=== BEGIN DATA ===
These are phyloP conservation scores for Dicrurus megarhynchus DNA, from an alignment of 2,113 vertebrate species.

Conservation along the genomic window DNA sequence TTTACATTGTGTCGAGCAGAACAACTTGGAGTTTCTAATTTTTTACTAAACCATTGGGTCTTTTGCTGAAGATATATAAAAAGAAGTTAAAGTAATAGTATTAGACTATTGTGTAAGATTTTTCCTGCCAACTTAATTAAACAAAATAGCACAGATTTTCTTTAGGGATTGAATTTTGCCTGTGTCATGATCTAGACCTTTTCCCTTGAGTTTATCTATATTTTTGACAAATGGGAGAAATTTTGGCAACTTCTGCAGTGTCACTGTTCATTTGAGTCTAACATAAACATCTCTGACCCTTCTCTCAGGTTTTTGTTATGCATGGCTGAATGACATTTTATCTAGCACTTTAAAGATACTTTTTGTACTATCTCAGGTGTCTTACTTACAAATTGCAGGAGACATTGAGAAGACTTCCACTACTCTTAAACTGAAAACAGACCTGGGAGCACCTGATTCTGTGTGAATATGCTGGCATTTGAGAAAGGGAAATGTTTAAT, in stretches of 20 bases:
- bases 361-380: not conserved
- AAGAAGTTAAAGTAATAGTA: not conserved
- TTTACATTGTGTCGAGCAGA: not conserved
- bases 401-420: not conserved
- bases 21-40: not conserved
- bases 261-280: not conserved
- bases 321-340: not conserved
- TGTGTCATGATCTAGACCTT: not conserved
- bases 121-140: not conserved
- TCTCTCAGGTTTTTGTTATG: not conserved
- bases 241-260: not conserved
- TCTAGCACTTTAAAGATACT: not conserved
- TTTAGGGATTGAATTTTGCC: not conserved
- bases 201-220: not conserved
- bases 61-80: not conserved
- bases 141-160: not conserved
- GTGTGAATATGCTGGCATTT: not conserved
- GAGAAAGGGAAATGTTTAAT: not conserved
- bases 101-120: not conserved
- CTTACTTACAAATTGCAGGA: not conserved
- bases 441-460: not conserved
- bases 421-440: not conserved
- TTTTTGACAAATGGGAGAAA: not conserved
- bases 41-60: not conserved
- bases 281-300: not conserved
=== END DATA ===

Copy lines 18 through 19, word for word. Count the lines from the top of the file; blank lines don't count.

- bases 141-160: not conserved
- GTGTGAATATGCTGGCATTT: not conserved